Although the U.S. Department of Housing and Urban Development (HUD) has announced that state and local entities will have more time to detail their plans to affirmatively further fair housing, some localities are moving forward. These include the City of New Orleans, which in October 2016 became the country’s first jurisdiction to submit a legally required Assessment of Fair Housing plan (AFH).
New Orleans’ AFH, which was submitted jointly by the city government and the Housing Authority of New Orleans (HANO), not only represents a shift in the way that jurisdictions report on the state of housing access in their communities but also could serve as a model for other jurisdictions around the country. Most notably, in accordance with guidance provided by HUD in 2015, the New Orleans AFH was prepared with significant community input.
Specifically, at the outset of the process, the city and HANO partnered with the Greater New Orleans Fair Housing Action Center (GNOFHAC), which I lead, to ensure that the AFH reflected the concerns of community leaders and community-based organizations. To make this happen, GNOHFAC designed and implemented a community engagement strategy that aimed to organize, educate, and engage with community stakeholders—particularly leaders of color and organizations that represented communities of color. In addition to facilitating a robust community engagement process, the city and HANO welcomed GNOFHAC’s assistance in analyzing relevant data that was included in the AFH plan. Finally, GNOFHAC helped provide both context and data on public and private acts of discrimination that affect housing choices in the New Orleans market.
Taken as a whole, these activities created a process that reflected an unprecedented level of community engagement in planning the city’s fair housing efforts. This engagement led to several notable recommendations in the AFH, such as a framework for improving the access that Housing Choice Voucher (HCV) participants have to low-poverty, high-opportunity neighborhoods, particularly areas connected job centers via dependable public transit services. Community leaders also helped develop other important recommendations, such as developing and implementing a “strategic plan to address environmental hazards, including lead in water and housing.” The AFH’s recommendation to address substandard housing in New Orleans by establishing a rental registry also was a direct result of engagement with community members who often accept substandard conditions when seeking affordable rental housing.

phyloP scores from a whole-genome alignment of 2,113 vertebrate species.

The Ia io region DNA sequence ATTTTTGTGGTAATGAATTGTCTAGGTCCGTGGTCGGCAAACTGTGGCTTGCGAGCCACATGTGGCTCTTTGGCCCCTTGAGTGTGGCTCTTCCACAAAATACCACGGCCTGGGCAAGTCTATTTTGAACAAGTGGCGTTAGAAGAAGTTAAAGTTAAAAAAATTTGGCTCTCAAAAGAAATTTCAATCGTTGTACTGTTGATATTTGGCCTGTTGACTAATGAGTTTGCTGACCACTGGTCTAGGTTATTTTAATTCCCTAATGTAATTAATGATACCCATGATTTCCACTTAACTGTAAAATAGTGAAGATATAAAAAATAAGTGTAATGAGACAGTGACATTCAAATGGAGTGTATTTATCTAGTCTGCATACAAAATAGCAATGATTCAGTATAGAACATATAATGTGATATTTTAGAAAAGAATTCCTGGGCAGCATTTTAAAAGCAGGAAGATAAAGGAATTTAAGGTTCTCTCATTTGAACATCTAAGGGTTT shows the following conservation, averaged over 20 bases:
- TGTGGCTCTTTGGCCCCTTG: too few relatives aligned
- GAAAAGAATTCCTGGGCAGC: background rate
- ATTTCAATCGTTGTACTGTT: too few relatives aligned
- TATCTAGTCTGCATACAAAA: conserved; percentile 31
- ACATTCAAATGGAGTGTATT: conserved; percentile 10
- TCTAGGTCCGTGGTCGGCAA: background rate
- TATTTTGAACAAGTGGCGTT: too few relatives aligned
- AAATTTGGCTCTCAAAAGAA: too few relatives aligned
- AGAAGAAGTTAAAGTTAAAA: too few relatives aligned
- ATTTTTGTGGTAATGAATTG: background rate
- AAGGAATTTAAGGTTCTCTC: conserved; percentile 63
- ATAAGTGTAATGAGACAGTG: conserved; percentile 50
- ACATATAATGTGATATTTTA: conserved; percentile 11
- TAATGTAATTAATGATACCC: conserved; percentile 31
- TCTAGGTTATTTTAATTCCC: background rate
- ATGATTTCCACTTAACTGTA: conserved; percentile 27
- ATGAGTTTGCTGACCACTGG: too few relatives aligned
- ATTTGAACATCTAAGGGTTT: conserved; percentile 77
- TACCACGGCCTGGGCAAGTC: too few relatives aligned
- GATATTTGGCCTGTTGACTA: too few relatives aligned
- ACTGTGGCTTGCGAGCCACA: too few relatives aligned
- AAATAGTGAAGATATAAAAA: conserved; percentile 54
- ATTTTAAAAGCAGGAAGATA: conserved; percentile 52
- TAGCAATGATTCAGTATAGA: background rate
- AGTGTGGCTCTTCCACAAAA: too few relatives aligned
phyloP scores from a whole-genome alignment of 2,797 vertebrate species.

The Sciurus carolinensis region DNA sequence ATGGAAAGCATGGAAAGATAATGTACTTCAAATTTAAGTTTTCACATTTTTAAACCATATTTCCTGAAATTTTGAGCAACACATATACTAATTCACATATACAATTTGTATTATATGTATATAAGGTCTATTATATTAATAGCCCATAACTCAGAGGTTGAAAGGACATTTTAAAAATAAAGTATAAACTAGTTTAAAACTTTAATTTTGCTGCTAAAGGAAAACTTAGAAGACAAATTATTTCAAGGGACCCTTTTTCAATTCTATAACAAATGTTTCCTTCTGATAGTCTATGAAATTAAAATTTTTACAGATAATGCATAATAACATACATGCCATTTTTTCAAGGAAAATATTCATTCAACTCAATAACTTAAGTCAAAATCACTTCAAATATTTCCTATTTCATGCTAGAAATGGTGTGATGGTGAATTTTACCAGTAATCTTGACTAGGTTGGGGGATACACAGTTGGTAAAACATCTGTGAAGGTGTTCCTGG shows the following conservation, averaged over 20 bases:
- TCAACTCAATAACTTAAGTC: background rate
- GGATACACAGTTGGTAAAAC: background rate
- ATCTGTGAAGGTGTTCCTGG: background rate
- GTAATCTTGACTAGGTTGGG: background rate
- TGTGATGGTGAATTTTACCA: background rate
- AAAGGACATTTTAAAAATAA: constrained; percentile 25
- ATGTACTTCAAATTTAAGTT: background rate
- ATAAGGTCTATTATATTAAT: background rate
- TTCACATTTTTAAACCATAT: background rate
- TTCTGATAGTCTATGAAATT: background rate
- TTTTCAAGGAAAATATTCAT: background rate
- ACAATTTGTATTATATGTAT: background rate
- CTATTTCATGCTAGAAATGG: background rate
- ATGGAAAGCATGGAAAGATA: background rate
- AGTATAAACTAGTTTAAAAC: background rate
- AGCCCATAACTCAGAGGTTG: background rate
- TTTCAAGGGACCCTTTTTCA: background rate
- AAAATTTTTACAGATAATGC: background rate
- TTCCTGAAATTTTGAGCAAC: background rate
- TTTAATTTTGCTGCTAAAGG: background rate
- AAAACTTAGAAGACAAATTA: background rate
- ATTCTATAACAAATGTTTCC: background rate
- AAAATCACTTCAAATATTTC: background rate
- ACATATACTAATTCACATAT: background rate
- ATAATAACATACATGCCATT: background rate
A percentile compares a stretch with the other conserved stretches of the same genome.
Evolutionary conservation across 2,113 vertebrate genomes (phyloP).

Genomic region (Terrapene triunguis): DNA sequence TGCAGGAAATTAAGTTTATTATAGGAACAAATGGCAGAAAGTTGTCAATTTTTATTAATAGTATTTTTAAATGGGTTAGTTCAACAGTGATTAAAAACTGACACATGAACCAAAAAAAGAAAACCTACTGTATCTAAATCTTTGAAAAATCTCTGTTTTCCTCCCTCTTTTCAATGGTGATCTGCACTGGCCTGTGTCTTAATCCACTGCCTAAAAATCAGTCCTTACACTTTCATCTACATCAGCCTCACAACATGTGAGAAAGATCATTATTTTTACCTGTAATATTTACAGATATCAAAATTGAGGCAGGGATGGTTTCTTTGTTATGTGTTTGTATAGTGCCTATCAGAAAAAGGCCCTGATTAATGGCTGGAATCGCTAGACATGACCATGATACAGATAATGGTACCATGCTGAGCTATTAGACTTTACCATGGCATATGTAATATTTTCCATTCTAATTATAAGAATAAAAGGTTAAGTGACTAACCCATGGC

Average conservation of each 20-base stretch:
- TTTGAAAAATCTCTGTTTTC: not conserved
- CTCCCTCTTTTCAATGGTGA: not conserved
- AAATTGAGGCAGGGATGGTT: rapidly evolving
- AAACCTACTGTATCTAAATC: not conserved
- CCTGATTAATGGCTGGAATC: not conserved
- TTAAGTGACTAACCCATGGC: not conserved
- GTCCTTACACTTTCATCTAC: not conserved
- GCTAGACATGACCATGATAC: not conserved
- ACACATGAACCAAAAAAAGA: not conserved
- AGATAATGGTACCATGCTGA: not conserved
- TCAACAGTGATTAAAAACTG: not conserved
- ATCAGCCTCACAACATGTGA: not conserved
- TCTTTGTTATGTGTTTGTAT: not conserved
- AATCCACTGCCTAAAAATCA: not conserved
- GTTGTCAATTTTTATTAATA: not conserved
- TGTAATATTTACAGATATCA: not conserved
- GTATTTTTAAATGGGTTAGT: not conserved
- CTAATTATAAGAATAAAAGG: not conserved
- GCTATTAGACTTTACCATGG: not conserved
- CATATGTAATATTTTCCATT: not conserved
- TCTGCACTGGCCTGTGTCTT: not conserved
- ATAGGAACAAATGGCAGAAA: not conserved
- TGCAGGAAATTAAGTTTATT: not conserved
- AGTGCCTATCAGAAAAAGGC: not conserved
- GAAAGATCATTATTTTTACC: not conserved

As noted above, in January 2018 HUD announced that it intends to delay required submission of AFH plans from jurisdictions that have yet to submit them. For persons in communities without a commitment from city leadership, or where the AFH will not be submitted in the near future as planned, this change could make it harder for people of color and lower-income households to access higher-quality housing, and programs designed to support existing homeowners.
However, despite that change in HUD’s policies, implementation of New Orleans’ AFH’s recommendations is expected to continue without interruption. We commend policymakers and leaders in New Orleans for continuing to support equal access to housing and the positive life outcomes that flow from access to better housing. Further, we hope that even with the delays, other jurisdictions follow New Orleans’ lead and work with affected communities to develop meaningful efforts to achieve the Fair Housing Act’s long-standing goal of “affirmatively furthering fair housing” throughout the United States.